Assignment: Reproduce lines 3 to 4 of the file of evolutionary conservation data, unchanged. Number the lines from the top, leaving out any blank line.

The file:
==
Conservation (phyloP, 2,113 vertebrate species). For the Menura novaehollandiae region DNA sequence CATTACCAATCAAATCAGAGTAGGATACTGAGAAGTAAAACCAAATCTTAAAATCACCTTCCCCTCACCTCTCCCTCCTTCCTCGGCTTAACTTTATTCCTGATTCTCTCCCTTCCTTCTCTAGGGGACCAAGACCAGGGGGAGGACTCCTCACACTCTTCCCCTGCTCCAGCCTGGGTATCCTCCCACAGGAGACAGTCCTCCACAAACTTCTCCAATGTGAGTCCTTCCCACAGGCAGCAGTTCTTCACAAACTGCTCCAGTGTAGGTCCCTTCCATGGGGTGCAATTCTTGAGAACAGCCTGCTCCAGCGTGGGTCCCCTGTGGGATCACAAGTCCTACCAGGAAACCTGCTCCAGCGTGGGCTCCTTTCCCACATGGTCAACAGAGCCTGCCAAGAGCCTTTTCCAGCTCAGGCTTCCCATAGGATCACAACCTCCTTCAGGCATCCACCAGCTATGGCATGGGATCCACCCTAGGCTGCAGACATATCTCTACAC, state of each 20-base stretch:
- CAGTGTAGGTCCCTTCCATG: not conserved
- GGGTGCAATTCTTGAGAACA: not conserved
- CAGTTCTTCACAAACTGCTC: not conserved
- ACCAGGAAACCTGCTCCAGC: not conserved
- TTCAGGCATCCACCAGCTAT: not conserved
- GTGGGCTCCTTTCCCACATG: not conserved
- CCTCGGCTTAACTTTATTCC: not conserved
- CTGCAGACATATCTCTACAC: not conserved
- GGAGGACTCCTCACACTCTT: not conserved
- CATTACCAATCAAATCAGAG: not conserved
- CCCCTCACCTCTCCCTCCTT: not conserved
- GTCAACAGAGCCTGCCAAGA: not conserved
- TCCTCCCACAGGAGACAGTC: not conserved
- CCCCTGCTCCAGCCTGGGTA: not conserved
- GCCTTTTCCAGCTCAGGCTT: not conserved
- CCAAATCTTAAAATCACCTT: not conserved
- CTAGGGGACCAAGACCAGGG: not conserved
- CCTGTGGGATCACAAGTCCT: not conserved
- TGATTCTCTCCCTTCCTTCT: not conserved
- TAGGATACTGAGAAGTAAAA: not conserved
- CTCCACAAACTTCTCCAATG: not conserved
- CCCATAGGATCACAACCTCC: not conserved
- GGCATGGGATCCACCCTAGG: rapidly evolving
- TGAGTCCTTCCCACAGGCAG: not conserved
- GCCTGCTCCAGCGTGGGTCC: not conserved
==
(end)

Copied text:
- GGGTGCAATTCTTGAGAACA: not conserved
- CAGTTCTTCACAAACTGCTC: not conserved